I'm not so sure that our office will look as fabulous as those pictured in the book, given our halved budget and my lack of interior design instinct. But I like to be creative, so I'm willing to give it a shot. If you have any suggestions as we roll along, please feel free to shout them out!

Yeesh...needs major help.

Another use for parsley

Parsley-Garlic Mayonnaise

Spice up a sandwich with this easy recipe!
  • 1/2 cup mayonnaise
  • 2 Tbsp fresh parsley (stems removed and chopped)
  • A little fresh garlic (minced)
  • A little fresh lemon juice
  • A little paprika
By the way, I love the Pampered Chef glass prep bowls. I've gotten tons of use out of them (freezer and microwave safe). And I love that they are glass, as opposed to made entirely of plastic. If anyone needs the name of a good Pampered Chef consultant, let me know and I'll pass her name along!

Week 9 Bean Challenge: 1 dinner a week

This week's bean challenge dinner wasn't 100% composed of beans. We still had garbanzo beans for dinner, but it was accompanied by a little salmon. When I announced to our kids that we were going to have hummus & crackers for dinner, our daughter requested tuna on crackers too. I'm glad she likes tuna fish, and I'm glad she's grown to include it in her repertoire of foods she enjoys, so I didn't say no.

Turns out we didn't have tuna fish, but had packaged salmon (Alaska Wild Caught - better for the kids). So our daughter agreed this was acceptable (it's "pink" - a major selling point), our son goes along with practically anything, and dinner was served.
  • Homemade Hummus
  • Crackers
  • Garden Tomatoes
  • Garden Cucumbers
  • Salmon
Not 100% perfect, but we're trying!

Thursday, September 11, 2008

Week 8 Bean Challenge: 1 Dinner a Week

A few days ago I expand the definition of our bean challenge to include tofu. Since tofu is made essentially of soy beans, I decided it qualifies. If I can sound inappropriately lofty for moment, the addition of tofu will further expand our "bean dinner horizons".

I followed the tofu recipe and preparation tips here. I also heeded the article's advice: buy organic tofu (non-organic is treated heavily with pesticides), use "extra-firm" tofu when frying/stir-frying, and be sure to drain it first (takes about 15 minutes to do that properly.)

Our family is not used to tofu. That's not to say I haven't tried serving it (personally, I love it). But the times I have tried, it's been met with heavy sighs. Not this time - slow and steady wins the race.

Tofu Stir-Fry

First I rounded up vegetables from the fridge, then chopped them finely.

Next I cubed the tofu, and coated it with flour, cornstarch, sesame seeds, and salt.

Time to deep fry the tofu. I've never deep fried anything before. It looks like a good way to get a bad burn. But I was willing to try, 'cause the recipe told me to.

Stir fry the vegetables in this order, longer cooking time first, shortest last:
  • Carrots
  • Green Onions
  • Zucchini
  • Mushrooms
I stir-fried them with a store-bought garlic hoisin sauce.

And viola - tofu stir-fry with peanut sauce and rice.

True story: when I told my husband I was making tofu for dinner, he asked if I could warm him up some leftover pizza (sigh). He was willing to try it first (MUST set good example for children.) By the time he was done "trying" it, he ate an entire tofu dinner and declined the pizza. And the kids liked it too. 3 tofu converts!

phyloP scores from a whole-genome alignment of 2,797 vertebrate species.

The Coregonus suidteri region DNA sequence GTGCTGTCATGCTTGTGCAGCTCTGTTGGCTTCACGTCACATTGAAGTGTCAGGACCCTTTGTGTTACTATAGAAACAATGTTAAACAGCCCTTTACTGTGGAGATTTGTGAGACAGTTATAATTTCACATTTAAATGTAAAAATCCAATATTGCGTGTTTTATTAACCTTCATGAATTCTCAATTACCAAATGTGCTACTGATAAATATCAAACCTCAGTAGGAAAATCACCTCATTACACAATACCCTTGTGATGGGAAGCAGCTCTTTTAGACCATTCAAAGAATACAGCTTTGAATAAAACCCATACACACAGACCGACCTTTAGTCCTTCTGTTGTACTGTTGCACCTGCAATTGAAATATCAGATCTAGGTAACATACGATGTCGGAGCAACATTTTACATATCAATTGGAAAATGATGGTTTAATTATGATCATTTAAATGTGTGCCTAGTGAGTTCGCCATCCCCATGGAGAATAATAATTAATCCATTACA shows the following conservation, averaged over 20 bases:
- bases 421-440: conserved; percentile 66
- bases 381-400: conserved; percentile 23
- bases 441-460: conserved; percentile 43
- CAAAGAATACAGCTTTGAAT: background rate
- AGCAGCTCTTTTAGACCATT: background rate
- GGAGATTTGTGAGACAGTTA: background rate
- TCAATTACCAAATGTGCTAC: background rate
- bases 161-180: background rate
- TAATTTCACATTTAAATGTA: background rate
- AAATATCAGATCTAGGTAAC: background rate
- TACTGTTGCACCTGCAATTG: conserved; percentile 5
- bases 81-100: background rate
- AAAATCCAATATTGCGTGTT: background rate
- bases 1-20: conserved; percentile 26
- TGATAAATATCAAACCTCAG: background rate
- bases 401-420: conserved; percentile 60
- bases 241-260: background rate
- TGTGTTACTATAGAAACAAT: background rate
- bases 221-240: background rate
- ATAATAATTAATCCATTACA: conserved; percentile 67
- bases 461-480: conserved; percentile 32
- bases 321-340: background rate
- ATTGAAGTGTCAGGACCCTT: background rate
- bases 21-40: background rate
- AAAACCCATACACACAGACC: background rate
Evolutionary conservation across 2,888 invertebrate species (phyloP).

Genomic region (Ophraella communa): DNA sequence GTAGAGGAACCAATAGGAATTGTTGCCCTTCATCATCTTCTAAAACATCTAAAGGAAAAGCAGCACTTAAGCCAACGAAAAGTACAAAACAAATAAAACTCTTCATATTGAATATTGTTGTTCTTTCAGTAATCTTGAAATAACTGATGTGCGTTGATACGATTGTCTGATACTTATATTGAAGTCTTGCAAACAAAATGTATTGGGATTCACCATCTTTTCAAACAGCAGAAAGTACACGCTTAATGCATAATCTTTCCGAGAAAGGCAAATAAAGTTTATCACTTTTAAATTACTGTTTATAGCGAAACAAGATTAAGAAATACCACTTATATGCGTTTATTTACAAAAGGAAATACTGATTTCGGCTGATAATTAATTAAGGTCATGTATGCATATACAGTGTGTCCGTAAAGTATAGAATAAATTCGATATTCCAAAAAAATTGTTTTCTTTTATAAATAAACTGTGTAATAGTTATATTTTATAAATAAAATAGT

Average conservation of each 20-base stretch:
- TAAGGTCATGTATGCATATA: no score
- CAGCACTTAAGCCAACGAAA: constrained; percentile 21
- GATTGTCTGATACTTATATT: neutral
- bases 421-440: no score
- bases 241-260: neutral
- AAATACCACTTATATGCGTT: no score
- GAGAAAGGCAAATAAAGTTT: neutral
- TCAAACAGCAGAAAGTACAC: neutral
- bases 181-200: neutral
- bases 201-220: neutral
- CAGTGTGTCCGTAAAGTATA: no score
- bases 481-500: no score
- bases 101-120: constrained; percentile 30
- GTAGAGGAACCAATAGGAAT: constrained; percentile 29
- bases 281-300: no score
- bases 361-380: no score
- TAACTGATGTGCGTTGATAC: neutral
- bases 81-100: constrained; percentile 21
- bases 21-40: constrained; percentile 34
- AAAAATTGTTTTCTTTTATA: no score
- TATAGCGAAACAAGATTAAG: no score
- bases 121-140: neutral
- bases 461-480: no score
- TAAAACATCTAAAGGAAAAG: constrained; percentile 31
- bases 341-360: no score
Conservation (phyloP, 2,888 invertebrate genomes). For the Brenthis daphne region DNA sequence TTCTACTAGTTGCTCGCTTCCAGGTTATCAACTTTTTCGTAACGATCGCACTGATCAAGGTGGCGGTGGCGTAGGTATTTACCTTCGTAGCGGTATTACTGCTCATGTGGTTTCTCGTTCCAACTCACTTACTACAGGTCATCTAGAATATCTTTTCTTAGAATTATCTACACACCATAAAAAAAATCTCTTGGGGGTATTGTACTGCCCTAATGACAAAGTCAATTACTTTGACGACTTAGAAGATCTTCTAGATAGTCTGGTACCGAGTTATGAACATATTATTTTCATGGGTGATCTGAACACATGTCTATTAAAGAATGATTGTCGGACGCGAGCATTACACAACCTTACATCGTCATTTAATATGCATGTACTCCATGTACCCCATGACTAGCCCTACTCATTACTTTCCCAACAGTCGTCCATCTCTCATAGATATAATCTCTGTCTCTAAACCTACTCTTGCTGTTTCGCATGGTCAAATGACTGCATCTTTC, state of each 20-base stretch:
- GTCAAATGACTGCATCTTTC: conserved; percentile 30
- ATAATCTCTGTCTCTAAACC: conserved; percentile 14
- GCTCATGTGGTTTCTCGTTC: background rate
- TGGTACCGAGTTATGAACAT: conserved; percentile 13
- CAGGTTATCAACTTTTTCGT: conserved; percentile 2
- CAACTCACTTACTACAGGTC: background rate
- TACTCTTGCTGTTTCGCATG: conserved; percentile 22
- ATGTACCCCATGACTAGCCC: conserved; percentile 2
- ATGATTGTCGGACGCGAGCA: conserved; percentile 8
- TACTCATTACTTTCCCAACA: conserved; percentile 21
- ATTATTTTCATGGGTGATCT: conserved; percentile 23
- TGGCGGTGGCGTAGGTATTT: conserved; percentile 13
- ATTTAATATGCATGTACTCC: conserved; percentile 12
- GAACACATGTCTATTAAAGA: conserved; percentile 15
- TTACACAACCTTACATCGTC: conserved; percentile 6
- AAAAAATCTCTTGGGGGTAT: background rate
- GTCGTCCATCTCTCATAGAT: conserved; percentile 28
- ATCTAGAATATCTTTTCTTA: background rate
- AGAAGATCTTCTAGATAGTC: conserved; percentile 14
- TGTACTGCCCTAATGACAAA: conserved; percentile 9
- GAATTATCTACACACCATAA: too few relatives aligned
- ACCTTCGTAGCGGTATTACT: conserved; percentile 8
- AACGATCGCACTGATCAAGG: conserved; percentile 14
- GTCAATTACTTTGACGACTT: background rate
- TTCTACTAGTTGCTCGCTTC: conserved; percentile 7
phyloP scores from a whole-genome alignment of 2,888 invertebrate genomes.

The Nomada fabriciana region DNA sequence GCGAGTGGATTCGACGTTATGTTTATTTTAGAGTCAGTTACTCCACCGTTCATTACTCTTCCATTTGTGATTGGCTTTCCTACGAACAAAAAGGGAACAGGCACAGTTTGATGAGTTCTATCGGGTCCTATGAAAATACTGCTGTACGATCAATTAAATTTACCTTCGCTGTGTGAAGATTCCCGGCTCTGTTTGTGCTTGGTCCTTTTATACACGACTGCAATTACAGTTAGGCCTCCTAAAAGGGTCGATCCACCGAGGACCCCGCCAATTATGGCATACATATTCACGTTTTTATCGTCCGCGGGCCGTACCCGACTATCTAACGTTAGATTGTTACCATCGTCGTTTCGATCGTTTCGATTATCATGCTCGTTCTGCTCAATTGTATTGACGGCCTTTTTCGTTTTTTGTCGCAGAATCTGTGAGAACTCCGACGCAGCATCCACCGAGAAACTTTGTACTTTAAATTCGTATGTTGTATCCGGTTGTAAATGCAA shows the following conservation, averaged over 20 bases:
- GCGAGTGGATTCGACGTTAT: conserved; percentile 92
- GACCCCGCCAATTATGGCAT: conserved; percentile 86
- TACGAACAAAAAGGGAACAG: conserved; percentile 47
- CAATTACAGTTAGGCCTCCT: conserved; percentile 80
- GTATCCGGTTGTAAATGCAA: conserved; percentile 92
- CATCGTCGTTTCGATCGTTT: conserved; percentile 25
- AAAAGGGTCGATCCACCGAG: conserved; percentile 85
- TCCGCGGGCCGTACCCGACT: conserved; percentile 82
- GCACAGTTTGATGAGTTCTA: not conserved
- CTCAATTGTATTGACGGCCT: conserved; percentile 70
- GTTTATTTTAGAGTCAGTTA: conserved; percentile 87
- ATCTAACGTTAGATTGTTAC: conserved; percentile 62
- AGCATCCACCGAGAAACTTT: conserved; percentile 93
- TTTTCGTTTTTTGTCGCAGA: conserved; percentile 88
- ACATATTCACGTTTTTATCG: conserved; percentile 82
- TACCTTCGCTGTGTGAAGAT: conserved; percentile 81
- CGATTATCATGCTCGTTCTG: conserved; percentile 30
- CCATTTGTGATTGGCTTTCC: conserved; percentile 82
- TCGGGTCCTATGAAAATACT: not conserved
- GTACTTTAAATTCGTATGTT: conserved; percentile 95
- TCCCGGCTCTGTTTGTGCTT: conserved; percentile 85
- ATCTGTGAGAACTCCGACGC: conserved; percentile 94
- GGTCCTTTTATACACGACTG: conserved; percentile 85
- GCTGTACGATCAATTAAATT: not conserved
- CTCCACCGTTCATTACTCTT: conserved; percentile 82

If I'm describing the weather in terms of dinners, I'd say "Meat Loaf" weather is upon us (the actual loaf, not the '70s singing sensation). I'm thinking a lentil loaf may be in order next week.

Anyone have a favorite tofu recipe? I'd love to expand my repertoire.

Thrift Store Score 2

While between errands, I made a quick stop at a nearby Thrift Store. This is what we got for $20:

  • A Ralph Lauren jean jacket (for me). The best score of the trip.
  • A girl's Hanna Andersson shirt for next fall
  • A girl's Children's Place shirt for next fall
  • A pair of crop pants for next summer (for me)
  • A plaid flannel dress for our daughter - the beginnings of this Halloween's "Pippi Longstocking" costume
I've read the book "America's Cheapest Family" and picked up many great money saving tips. By far, my favorite tip is to buy clothing in sizes/seasons ahead, that are either at the thrift store or on sale at a retail store, then inventory in a notebook what you have. That way, you won't overbuy, and you'll be ready for the next season. Just get the clothes out of the attic.

Amazing - being thrifty and "green" often overlap!

Tuesday, September 9, 2008

Decluttering & the Weather

The change of the seasons has spurred some decluttering activity from me.  I don't know what it is about the change in weather that makes me want to review our possessions, but when the mood strikes me, I seize it.

This past week I've been putting clothing and children's books in boxes to sell and to give away.  Tonight I went to a local children's re-used clothing store and sold what I could.  I walked away with a $33 dollar check, a pair of gently used shoes ($2.50) for our son's preschool locker, and a brand-new looking long sleeve shirt for our son ($3.50).  

I also walked away with a box of clothing that they wouldn't buy.  "Overstocked" on winter coats, the clerk said.  And some clothes were deemed "too worn".  I looked the items over before I left, curious to see what they considered worn out.  None of the items were out-of-style (many were from last season), and some were hand-me-downs never worn by our kids. No stains, no missing buttons, hems in tact, etc.  Their definition of "too worn" is a bit mysterious to me.  They were definitely donation worthy.